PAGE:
The COVID-19 pandemic has seen the UK spend more than a year under some form of lockdown, with the ‘stay at home’ orders resulting in many people investing more time and money in their gardens. A private space outside is no longer just a bonus feature of a property but a necessity for a lot of buyers.
Various studies reveal that having an attractive and well-maintained garden can add around 20% to the value of your home too, and the right accessories will only add to the appeal. But are the garden furniture trends seen last year in 2020 here to stay? Or has the novelty of hot tubs and outdoor sofas worn off? Let’s take a look.
With many social engagements forced outdoors, even in the colder months, shelters have been one of the top buys over the last 12 months.
Pergolas can make a great outside entertaining area for when you are hosting guests but they are often considered the marmite of the garden furniture world. You either love the solid structure and shelter they provide, or hate the permanence and inability to move them, especially when the sun makes an appearance.
Although there hasn’t been a real growth in sales for pergolas, anecdotal evidence reveals that some homeowners have used their time spent in lockdown to build their own DIY pergola.
The alternative and more inexpensive option has been the gazebo. Easy to erect and fairly portable, sales of gazebos are seven times higher than last year during the peak of the pandemic. And the need to heat these temporary shelters has led to a 600% increase in demand for fire pits and outdoor heaters already this year.
At the other end of the scale are ‘shoffices’. Despite only 38% of UK workers now working from home, according to the ONS, Toolstation reported a 500% increase in sales of garden buildings in the first half of 2021.
The UK went wild for hot tubs over lockdown, as families looked for alternatives to holidays abroad and weekends at the seaside. By June 2020, eBay had experienced a 1,000% increase in hot tub sales.
For many, buying a hot tub or pool created a relaxing space in their own home. But while they are a great garden feature for the whole family to enjoy, they cost money to run and maintain.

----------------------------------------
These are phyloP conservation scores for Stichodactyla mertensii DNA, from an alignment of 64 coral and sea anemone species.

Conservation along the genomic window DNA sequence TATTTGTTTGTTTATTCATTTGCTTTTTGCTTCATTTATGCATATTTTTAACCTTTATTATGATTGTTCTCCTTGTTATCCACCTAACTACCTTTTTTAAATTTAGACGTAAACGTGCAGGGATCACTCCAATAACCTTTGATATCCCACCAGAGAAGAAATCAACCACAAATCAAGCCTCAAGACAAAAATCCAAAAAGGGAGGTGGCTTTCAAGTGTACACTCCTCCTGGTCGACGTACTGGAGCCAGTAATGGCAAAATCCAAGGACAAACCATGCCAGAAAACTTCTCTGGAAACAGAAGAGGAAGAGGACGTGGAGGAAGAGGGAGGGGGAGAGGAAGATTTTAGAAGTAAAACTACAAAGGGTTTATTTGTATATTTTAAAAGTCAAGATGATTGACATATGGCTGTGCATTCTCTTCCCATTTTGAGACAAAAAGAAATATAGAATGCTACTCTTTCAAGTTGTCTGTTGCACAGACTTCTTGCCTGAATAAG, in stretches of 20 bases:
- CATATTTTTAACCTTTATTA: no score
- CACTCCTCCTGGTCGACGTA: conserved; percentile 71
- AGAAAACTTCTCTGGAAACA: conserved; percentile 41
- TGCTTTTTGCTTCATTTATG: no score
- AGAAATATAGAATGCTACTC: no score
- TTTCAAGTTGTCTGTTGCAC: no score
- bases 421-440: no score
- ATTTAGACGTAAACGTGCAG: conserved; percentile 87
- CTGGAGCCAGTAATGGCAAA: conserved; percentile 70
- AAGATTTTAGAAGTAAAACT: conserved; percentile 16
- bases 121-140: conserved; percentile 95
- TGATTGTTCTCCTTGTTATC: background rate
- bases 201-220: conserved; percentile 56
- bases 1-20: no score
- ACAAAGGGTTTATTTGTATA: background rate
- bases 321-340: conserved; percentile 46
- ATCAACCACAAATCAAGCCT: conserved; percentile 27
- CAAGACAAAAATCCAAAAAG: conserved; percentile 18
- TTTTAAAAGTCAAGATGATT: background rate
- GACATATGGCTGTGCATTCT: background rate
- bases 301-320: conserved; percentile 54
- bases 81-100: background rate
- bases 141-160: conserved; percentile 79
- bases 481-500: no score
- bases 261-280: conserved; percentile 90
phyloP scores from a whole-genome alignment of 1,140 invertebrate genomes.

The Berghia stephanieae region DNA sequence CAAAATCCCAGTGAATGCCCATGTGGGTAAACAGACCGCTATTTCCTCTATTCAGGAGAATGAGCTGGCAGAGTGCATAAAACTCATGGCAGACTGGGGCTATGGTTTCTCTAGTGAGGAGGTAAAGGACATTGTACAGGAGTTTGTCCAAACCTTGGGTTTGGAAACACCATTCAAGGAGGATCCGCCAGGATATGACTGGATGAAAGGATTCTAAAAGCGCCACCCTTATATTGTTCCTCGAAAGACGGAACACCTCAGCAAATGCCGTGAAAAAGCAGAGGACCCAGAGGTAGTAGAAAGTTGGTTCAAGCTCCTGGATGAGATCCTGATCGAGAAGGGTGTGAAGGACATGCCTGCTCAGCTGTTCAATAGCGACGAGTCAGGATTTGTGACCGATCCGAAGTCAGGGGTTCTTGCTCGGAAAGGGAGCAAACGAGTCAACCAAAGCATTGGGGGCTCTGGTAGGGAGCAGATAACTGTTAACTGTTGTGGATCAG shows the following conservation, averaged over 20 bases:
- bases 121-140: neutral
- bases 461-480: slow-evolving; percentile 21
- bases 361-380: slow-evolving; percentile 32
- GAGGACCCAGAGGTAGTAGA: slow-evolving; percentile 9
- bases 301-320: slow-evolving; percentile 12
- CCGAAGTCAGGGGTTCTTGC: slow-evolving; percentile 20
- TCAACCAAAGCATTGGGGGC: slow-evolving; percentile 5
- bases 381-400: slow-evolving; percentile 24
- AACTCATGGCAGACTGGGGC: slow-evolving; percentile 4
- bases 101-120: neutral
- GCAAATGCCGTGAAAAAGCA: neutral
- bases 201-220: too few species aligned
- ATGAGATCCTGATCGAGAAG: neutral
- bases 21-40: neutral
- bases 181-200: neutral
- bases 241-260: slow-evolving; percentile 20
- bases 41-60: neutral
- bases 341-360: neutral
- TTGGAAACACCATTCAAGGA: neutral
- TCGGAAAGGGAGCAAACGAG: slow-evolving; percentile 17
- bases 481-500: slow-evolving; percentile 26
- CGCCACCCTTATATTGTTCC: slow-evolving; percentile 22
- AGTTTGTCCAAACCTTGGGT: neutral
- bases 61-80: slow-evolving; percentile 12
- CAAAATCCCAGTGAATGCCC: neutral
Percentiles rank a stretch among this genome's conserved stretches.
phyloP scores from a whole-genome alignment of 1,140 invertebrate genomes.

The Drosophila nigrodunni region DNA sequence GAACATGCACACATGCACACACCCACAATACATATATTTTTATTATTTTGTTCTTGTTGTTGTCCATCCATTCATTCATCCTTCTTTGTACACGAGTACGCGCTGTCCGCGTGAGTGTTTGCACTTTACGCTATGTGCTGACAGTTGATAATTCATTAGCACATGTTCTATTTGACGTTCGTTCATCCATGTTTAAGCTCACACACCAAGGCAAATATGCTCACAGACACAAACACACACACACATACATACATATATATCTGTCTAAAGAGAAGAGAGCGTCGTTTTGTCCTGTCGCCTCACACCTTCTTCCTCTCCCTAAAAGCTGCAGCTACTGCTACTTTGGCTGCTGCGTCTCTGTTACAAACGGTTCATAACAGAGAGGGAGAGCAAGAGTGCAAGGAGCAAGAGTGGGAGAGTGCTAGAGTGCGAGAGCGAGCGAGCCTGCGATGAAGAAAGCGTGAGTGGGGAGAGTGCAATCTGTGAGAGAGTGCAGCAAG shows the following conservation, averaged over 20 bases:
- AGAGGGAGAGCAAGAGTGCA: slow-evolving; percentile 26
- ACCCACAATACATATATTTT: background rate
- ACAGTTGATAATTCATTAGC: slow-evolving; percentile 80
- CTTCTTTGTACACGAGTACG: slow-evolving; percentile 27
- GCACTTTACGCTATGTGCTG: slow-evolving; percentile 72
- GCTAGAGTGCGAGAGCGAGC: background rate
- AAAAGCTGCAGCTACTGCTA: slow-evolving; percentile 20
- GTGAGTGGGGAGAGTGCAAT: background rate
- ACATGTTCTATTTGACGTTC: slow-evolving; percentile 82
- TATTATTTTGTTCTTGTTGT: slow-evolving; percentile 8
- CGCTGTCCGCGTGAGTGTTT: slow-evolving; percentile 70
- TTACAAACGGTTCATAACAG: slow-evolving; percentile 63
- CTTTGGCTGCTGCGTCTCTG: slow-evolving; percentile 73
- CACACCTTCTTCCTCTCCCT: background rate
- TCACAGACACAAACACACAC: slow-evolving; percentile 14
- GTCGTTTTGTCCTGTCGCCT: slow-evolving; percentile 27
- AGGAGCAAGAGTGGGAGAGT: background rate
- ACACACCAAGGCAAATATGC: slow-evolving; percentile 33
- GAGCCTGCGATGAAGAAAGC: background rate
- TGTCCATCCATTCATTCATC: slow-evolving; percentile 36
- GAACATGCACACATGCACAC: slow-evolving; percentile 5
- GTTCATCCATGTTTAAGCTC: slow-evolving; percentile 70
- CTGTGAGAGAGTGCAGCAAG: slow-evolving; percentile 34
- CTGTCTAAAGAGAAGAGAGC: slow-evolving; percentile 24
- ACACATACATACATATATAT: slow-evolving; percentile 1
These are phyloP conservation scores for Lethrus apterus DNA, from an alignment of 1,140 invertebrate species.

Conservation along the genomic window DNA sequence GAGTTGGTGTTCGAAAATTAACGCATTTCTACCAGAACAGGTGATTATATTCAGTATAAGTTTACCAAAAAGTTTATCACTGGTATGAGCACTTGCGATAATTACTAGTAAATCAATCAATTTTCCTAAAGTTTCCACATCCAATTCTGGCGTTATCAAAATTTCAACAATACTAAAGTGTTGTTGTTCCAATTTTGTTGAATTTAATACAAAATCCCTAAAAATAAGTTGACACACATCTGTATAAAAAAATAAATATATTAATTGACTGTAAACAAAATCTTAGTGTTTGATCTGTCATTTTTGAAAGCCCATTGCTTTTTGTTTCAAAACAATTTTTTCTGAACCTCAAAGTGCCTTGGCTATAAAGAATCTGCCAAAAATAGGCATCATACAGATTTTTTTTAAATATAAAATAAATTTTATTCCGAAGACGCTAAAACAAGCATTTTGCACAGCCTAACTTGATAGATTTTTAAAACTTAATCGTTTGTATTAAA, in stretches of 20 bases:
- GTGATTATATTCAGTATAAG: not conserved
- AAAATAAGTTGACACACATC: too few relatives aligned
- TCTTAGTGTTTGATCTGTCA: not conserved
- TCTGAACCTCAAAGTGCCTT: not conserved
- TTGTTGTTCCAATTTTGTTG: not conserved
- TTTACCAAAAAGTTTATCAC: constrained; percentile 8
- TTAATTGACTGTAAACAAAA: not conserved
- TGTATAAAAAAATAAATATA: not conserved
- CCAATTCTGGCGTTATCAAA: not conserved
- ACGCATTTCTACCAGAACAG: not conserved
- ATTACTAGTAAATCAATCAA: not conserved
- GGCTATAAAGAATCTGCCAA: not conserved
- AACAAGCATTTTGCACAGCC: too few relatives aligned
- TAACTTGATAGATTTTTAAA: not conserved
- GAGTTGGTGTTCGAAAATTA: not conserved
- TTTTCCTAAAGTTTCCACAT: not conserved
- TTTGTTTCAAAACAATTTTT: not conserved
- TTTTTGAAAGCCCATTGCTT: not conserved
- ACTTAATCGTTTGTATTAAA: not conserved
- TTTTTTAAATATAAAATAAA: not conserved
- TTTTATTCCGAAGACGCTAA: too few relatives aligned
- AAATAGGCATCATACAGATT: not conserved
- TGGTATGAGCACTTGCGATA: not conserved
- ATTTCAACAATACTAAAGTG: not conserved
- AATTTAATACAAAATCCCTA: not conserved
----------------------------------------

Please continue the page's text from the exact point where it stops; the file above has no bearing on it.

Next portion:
However, it’s likely the investment in hot tubs and pools will continue into this summer, not only because travelling abroad remains unlikely but also because MyToolShed claims it can add over £65,000 to the value of your home! We are yet to be convinced.
A mainstay of any garden, pandemic or not, is an outdoor seating and dining set. While many people used the lockdown as a key reason to upcycle or invest in new garden furniture, it’s a trend that will always be around.
While 2021 has seen a huge shortage in garden furniture supplies, there are still two types that remain the most popular (if and when you can get your hands on them).
Sets in plastic rattan material are usually shower- UV-proof, making them long-lasting but these examples can also be on the pricey side. With various styles and configurations to choose from, such as corner sofas, coffee table sets and complete dining arrangements, there will, however, be an option for even the smallest of outdoor spaces.
Another furniture style to look out for is steel or aluminium frame. Garden furniture made from lightweight and weather-resistant metal is perfect for UK gardens since it requires little maintenance and can stand the test of time.
The industrial trend brings a more modern feel to the garden, although you will need to invest in complementary soft furnishings like cushions, pillows and blankets to avoid that cold-to-the-touch feeling.
Consider your home moving plans
Before you make any investment in garden furniture and accessories, consider how long you plan to be in your home and whether this purchase is for you to enjoy or for potential buyers to visualise the space.
Think twice about erecting any permanent or hard-to-transport structures if you can’t take them with you (or ask White & Brooks how much value it will add to your home if you offer to leave it). Opt for the most cost-effective furniture if you’re simply sprucing up your garden in preparation for a sale.